Rescuers dig through rubble for survivors after Indonesian tsunami kills 281
The death toll from a tsunami that hit the Indonesian islands of Java and Sumatra after the Anak Krakatau volcano erupted rose to at least 281 on Monday, officials said, as rescuers using heavy machinery and their bare hands searched for more victims.
Hundreds more were injured when the tsunami struck, almost without warning, along the rim of the Sunda Strait late on Saturday. More than 3,000 coastal residents were forced to evacuate to higher ground, with a high-tide warning in place until Tuesday.
The vast archipelago, which sits on the Pacific “Ring of Fire”, has suffered its worst annual death toll from disasters in more than a decade. Earthquakes flattened parts of the tourist island of Lombok in July and August, and a double quake-and-tsunami killed more than 2,000 people on Sulawesi island in September.
Search and rescue officials used their bare hands and some heavy machinery to clear the remains of buildings on Monday. Government and non-government aid trickled in to Pandeglang, the worst-affected area on Java’s west coast.
Indonesia’s disaster agency had put the death toll at 222 on Sunday, with about 850 injured and 28 people missing, but raised it to 280 early on Monday. A disaster mitigation agency official in Banten province named Jhony told reporters most victims were Indonesian holidaymakers.
Dudi Dwiriadi, a district military commander, said personnel and volunteers had been briefed to sweep at least 100 km (60 miles) of coastline in search of victims.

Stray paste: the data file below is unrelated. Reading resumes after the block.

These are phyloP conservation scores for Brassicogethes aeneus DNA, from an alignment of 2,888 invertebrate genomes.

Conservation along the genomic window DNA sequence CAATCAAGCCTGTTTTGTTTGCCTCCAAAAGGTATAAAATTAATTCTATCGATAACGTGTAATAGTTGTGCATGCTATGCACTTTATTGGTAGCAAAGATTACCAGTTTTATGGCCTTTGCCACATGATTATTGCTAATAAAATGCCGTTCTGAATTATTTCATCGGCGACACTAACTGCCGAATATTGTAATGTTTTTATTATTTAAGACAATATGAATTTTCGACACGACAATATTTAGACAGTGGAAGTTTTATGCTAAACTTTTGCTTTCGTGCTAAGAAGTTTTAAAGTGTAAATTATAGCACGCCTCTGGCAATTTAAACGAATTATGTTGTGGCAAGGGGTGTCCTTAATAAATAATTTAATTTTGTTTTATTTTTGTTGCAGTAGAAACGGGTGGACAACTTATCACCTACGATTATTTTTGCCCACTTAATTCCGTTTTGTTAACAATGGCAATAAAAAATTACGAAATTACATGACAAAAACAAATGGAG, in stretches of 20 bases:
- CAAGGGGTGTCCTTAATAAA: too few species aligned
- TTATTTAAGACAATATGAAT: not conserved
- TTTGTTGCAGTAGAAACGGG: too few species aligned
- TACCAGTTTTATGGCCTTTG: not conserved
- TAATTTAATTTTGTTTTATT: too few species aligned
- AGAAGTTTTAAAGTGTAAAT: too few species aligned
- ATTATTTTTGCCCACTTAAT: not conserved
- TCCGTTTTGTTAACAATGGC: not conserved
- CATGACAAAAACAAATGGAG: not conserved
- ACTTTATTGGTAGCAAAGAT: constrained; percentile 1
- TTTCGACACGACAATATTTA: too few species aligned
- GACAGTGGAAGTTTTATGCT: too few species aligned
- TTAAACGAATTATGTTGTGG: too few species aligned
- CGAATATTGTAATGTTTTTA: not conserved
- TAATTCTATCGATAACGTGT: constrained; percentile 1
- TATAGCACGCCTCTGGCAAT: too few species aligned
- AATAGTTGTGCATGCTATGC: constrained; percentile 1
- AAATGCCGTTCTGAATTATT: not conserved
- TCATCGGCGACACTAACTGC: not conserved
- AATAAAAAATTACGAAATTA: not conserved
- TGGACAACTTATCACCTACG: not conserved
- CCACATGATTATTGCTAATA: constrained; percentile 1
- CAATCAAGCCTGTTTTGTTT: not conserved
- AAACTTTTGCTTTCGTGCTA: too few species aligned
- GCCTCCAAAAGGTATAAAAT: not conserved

The timing of the tsunami over the Christmas holiday season evoked memories of the Indian Ocean tsunami triggered by an earthquake on Dec. 26, 2004, which killed 226,000 people in 14 countries, including more than 120,000 in Indonesia.
Some roads remained blocked by debris and traffic, with families streaming out of the area for fear of further tsunamis.
President Joko Widodo, who is running for re-election in April, was scheduled to visit the area later on Monday.
Television images showed when the tsunami hit the beach and residential areas in Pandeglang, dragging with it victims, debris, and large chunks of wood and metal.
Many coastal residents reported not seeing or feeling any warning signs, such as an earthquake, on Saturday night before waves of 2-3 metres (6-10 feet) washed ashore.
Yuni, a resident of Lampung in Sumatra, was watching television at home when she heard the water coming.
“I heard a rumbling sound and I thought it was the wind. After I opened the door, water came in quickly and dragged me out. When I saw outside, the sea was receding. I decided to run and go as the water came again for the second time,” she said.
Roman, a resident of the area who operates tours to Anak Krakatau, said by text message the weather had been fine when the waves struck, although residents had become wary of the rumbling volcano.
He said many others had taken refuge in his elevated village of Tahura Carita, which is about 100 meters from the sea.
Evacuees were relying on instant noodles, he said.
Heavy equipment was being moved in to help with rescue efforts, as well as water and sanitation equipment. The military said it was deploying troops to distribute aid and blankets, as well as sending in medics.
The western coast of Banten province in Java, Indonesia’s most populated island, was also badly hit, said Sutopo Purwo Nugroho, a spokesman for Indonesia’s disaster mitigation agency.
At least 48 people were reported dead in Lampung in southern Sumatra, he said.
With the exact cause of the disaster still unknown, authorities were wary of the risk of a recurrence. Public works minister Basuki Hadimuljono said emergency operations would be carried out continuously but “would stop at the first sign of possible high tides”.